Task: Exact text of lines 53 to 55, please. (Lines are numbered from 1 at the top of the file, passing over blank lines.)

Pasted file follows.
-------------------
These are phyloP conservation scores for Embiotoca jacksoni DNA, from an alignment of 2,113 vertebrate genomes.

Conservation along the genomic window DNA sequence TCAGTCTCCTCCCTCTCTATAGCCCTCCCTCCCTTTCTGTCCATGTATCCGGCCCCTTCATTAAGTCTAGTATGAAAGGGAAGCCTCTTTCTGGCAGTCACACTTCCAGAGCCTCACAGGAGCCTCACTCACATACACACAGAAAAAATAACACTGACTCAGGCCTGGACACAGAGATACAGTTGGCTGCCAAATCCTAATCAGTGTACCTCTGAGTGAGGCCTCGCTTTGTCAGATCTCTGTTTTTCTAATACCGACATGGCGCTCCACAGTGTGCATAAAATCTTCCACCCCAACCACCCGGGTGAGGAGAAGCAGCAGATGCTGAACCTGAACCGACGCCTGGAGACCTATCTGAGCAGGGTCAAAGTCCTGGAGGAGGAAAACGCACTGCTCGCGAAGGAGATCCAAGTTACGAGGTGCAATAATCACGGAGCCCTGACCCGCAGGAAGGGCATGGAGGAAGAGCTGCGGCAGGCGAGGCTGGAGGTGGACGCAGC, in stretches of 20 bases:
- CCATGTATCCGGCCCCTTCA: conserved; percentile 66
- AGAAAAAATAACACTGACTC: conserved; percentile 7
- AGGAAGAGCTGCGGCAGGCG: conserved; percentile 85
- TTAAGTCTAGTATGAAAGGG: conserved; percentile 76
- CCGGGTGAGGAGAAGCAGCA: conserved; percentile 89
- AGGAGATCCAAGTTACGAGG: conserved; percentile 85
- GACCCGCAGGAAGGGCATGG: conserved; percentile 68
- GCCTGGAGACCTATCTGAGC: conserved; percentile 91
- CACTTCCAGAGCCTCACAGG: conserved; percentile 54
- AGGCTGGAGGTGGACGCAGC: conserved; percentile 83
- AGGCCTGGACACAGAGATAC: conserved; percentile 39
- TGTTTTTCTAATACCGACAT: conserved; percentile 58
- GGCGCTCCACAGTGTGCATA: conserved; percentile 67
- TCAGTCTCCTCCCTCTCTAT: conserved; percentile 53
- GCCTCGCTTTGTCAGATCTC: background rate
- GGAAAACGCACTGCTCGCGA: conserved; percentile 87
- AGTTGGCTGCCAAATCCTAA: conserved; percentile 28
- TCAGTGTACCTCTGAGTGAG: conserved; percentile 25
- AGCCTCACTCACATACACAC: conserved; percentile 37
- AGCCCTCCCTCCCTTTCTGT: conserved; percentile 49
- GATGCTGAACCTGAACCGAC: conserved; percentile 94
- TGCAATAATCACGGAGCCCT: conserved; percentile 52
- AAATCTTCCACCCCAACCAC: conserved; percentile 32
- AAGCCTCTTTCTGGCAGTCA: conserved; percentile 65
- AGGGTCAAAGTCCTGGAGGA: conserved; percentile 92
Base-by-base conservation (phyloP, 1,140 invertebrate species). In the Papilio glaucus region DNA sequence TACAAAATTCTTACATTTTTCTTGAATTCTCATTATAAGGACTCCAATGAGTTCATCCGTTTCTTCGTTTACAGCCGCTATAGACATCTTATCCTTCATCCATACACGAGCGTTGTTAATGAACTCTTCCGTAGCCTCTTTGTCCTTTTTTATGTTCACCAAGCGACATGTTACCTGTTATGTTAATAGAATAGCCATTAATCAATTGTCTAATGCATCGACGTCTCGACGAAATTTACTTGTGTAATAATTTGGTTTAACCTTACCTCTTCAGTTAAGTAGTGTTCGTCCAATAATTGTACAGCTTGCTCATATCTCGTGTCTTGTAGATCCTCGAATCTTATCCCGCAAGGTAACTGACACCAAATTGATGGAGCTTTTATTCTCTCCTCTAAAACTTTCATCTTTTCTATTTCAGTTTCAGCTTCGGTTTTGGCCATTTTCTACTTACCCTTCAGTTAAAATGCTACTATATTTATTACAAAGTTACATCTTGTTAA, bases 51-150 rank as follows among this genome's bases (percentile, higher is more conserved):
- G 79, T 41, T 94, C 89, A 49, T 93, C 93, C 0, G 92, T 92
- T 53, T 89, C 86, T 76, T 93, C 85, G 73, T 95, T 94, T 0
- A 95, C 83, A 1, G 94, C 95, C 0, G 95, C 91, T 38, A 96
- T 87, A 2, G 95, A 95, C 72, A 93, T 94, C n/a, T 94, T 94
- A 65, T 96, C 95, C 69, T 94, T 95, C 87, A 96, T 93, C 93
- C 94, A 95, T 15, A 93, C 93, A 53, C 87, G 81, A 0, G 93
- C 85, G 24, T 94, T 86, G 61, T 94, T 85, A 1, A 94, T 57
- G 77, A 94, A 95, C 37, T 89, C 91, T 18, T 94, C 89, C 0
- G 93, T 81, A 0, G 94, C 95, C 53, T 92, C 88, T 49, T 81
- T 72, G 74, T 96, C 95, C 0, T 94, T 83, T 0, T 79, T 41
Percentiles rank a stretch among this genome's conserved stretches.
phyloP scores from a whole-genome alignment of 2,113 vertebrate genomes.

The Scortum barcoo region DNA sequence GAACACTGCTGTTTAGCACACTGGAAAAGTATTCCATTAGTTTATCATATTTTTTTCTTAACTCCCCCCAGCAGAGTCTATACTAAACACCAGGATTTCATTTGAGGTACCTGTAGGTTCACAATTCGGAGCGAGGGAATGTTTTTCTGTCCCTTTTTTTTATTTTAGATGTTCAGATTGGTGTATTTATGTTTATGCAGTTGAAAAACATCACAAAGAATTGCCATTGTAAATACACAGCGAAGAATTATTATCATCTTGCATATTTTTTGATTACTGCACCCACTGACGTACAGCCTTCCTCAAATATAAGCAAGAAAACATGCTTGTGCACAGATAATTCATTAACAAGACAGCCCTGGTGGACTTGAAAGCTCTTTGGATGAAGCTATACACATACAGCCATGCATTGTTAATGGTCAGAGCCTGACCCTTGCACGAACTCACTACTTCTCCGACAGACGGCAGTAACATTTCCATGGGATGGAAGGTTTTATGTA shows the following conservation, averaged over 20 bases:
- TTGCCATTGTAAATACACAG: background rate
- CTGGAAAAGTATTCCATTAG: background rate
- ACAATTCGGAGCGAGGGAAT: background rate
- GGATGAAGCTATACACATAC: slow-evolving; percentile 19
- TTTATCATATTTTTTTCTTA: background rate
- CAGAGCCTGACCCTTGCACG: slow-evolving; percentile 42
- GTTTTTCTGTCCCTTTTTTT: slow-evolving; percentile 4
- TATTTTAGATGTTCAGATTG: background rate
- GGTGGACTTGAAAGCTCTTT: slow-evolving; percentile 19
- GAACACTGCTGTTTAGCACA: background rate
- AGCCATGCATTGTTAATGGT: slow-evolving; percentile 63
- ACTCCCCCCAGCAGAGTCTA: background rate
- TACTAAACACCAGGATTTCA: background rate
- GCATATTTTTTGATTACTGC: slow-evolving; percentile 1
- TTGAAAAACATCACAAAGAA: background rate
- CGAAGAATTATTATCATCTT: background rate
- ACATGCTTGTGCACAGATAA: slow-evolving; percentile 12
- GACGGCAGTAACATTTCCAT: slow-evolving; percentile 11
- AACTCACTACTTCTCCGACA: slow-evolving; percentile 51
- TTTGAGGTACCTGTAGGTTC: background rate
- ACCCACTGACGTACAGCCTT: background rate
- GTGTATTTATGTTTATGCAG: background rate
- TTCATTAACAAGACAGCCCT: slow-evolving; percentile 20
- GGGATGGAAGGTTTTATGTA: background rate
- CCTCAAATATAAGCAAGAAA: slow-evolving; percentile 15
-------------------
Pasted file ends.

- ACTCCCCCCAGCAGAGTCTA: background rate
- TACTAAACACCAGGATTTCA: background rate
- GCATATTTTTTGATTACTGC: slow-evolving; percentile 1